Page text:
Wednesday, August 21, 2013

Film reviews: "The Spectacular Now" and "Mud"

I recently had the chance to see two very strong additions to the "Coming of Age" genre, Jeff Nichols' latest southern tale, "Mud", and James Ponsoldt's story of a High School alcoholic, "Spectacular Now". These films could not be more different, yet they have many of the tropes of their genre in common, and both take place in the American South.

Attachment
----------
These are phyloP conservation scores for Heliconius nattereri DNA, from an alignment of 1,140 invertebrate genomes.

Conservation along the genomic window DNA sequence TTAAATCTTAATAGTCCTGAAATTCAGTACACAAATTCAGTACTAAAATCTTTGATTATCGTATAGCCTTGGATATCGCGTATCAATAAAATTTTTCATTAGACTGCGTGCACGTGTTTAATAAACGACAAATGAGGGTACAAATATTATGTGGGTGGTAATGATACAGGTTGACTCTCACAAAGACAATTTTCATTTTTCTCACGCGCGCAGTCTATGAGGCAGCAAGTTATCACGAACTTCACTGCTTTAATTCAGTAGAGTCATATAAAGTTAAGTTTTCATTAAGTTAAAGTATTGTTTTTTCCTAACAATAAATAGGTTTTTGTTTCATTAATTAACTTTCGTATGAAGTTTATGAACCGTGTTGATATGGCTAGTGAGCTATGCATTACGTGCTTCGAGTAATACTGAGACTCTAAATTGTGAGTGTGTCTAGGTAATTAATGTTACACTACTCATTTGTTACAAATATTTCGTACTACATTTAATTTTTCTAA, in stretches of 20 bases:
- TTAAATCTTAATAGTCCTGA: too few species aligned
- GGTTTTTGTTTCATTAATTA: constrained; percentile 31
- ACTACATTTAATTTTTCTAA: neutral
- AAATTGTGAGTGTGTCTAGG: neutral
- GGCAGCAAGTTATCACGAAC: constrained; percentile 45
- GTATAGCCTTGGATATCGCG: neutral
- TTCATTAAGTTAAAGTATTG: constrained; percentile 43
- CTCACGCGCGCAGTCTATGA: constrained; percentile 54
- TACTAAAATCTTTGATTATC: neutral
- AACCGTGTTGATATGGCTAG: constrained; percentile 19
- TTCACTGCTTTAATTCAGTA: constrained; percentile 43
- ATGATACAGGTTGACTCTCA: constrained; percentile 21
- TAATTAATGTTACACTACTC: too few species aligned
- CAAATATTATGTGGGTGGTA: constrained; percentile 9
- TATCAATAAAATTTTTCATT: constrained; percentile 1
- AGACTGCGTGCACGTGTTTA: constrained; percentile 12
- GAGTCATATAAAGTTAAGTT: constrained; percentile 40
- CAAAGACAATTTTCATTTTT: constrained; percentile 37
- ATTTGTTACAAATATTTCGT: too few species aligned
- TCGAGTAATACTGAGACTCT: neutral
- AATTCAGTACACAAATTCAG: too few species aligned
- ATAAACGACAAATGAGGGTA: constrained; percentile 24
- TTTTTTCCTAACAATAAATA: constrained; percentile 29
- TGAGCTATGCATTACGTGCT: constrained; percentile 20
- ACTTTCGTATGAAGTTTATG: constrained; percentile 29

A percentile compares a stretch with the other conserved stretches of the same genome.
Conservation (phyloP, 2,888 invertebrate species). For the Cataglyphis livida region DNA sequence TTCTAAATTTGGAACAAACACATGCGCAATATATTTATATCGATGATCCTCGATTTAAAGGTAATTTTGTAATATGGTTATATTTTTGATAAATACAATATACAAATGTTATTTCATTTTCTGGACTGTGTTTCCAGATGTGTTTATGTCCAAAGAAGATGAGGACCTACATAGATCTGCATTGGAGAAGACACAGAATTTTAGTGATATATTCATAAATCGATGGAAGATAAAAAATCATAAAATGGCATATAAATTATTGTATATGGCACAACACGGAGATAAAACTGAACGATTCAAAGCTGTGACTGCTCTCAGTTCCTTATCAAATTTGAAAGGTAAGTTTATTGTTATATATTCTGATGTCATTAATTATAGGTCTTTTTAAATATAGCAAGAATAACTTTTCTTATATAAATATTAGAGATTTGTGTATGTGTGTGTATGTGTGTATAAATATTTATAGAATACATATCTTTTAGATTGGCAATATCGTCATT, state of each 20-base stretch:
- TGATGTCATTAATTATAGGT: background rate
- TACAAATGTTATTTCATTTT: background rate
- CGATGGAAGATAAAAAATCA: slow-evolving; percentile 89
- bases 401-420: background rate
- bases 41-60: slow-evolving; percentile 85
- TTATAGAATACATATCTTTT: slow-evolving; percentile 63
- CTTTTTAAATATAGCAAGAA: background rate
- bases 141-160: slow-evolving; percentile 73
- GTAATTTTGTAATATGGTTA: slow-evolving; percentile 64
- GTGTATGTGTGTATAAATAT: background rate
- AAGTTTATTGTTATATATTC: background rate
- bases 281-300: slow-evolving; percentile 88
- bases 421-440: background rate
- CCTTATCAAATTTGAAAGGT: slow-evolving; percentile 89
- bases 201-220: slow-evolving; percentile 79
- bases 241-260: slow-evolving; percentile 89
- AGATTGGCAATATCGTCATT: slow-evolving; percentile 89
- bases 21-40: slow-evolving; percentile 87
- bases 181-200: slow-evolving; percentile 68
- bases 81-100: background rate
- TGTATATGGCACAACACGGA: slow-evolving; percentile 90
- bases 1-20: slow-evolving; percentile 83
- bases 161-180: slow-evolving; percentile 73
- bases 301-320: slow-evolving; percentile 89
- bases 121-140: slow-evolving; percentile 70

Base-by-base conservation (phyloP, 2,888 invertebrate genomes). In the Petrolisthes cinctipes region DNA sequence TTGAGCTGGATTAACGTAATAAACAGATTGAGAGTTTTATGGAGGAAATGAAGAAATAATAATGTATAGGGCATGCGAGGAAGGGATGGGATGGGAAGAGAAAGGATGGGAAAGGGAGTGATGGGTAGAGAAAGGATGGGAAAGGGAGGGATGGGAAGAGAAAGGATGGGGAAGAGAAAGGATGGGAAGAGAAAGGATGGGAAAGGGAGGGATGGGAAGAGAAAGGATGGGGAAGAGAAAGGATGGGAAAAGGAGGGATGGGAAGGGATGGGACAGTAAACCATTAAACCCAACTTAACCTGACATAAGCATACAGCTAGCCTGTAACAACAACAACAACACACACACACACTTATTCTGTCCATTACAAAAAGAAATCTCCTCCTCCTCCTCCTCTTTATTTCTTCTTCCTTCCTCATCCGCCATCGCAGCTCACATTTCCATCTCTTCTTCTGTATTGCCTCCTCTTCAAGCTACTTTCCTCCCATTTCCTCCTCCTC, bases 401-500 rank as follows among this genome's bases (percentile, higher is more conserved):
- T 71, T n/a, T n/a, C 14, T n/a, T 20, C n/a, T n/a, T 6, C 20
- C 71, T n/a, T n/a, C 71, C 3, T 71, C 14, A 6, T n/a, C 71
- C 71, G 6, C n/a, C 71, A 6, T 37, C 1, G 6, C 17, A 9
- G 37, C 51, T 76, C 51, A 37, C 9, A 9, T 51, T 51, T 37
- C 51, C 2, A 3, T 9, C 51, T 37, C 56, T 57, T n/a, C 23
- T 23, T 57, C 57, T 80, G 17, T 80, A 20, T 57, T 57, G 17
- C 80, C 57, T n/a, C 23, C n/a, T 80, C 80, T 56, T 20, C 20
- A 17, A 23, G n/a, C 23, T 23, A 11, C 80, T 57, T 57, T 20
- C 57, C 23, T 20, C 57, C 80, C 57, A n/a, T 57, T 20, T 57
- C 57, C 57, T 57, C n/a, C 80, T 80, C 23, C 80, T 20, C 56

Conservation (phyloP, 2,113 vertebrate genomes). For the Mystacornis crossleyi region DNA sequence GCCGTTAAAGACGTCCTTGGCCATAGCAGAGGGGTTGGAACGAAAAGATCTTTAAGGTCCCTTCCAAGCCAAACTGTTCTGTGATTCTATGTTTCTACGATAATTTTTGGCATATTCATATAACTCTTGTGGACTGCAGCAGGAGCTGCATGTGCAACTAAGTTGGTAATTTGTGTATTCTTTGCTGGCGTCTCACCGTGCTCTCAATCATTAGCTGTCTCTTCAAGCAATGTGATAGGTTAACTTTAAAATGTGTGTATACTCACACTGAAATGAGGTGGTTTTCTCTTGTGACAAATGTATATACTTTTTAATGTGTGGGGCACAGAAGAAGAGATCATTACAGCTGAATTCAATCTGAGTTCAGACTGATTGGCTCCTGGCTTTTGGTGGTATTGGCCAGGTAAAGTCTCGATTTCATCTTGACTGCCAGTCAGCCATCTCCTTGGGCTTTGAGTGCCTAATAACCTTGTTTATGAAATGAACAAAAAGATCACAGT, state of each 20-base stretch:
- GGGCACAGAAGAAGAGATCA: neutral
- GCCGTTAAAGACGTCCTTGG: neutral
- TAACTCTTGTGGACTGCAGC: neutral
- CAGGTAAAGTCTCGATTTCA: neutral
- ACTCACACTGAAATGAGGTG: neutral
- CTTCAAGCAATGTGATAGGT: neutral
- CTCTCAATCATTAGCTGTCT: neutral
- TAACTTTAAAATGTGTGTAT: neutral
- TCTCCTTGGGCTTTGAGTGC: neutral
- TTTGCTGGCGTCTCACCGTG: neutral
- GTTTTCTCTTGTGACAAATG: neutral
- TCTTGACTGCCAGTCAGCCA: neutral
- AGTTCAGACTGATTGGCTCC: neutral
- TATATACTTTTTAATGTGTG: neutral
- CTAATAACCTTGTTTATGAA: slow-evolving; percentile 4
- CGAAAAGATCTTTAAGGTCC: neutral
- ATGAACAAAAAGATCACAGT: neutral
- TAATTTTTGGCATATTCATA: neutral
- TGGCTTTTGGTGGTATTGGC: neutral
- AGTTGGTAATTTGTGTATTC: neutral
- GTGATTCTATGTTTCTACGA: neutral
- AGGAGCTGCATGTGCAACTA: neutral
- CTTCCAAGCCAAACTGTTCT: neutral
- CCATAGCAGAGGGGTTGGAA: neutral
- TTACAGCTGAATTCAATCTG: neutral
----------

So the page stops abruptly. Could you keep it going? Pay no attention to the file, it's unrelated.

"Mud" often feels like a period piece. It reminded me just a touch of something I caught on TV a few months ago, a '50's coming of age movie called "Goodbye, My Lady". I started watching this "boy and his dog" movie because the music was written and performed by Laurindo Almeida, the great master of Brazilian guitar. It's a very sad and wistful film, and surprisingly it drew me in with subtle, straightforward acting and storytelling. "Mud" is the same kind of presentation. Nichols' first two efforts, "Shotgun Stories" and "Take Shelter" have a bit more obscurity to them; at times you struggle to understand if what you are seeing is real or not, or what a character's motivation is in a certain situation. This is not the case in "Mud". The central mystery of why the title character is in hiding is revealed early on.